MANILA, Philippines – It was bound to happen in the Philippines.
The comments section of a Siargao beach resort went crazy after the resort posted a status asking for “help” because of “self-proclaimed influencers” who had been messaging them with offers to collaborate.
“Help out there. We are receiving many messages regarding collaborations with influencers, Instagram influencers. We kindly would like to announce that White Banana is not interested to ‘collaborate’ with self-proclaimed ‘influencers,'” White Banana Beach Club Siargao wrote in a Facebook post on Tuesday, March 26.
It added, rather cheekily: “And we would like to suggest to try another way to eat, drink, or sleep for free. Or try to actually work.”
Commenters, of course, had their say.
Some seemed to disagree with the post:
In subsequent posts and comments, the resort said influencers weren’t the problem – just the “freeloaders” and “wannabes.”
“There are real influencers [and] in [that] case, we contact and pay [them], or offer. But look, they’ve never contacted us [because from the] very [beginning], they don’t need us. We need them.”
“Influencer” is a loose term that covers traditional and non-traditional celebrities and personalities who often have strong following on social media. The Cambridge Dictionary says the word refers to “someone who affects or changes the way that other people behave, for example through their use of social media.”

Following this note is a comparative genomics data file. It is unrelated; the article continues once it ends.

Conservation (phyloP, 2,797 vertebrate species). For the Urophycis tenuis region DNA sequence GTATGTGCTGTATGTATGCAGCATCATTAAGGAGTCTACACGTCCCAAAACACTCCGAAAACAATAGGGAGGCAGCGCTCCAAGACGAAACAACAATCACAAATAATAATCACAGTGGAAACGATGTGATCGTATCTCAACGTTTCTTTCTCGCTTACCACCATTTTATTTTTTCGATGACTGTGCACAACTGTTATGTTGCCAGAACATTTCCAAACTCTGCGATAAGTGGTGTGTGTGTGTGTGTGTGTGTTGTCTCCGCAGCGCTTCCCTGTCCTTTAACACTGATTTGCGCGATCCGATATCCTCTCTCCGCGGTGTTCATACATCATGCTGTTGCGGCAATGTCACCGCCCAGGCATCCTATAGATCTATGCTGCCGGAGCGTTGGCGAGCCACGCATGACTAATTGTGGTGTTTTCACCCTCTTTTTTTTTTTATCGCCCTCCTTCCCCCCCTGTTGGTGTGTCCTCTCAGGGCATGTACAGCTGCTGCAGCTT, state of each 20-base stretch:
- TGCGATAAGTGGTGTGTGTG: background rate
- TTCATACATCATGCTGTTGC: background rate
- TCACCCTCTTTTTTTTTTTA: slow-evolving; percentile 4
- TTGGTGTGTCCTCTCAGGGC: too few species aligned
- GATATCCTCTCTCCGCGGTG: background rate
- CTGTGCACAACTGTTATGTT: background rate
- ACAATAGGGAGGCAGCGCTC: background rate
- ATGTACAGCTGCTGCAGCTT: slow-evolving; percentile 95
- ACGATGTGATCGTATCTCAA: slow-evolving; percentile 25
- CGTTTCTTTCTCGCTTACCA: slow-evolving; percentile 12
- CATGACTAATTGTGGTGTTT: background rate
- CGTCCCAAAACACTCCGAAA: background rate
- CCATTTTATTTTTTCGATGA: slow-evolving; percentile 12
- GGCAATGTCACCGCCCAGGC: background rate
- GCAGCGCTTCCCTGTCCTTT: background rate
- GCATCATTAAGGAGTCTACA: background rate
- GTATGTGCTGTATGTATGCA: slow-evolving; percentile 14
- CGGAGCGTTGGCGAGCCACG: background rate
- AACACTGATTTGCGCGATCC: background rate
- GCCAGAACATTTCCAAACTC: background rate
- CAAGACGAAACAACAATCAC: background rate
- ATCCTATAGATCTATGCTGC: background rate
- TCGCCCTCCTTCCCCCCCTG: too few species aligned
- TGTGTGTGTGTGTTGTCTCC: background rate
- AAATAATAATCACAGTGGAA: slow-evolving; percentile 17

Fair or not, a bulk of the comments were harsh toward social media influencers, whom they accused of being mere freeloaders. To be fair, being an influencer can also mean a person is a content creator – whether it be through blogs or vlogs that educate or entertain.
White Banana Beach Club Siargao isn’t the first establishment to call people out for asking free services or products in exchange for exposure. In 2018, a Dublin-based hotel called out a blogger who asked for free accommodations for Valentine’s Day.
In June 2018, local celebrity Jameson Blake asked for free graphics in exchange for a “shoutout.” Graphic artists didn’t appreciate his barter either.
What do you think? Did the resort go too far in calling out “self-proclaimed influencers,” or are some people asking establishments and businesses for too much? – Rappler.com
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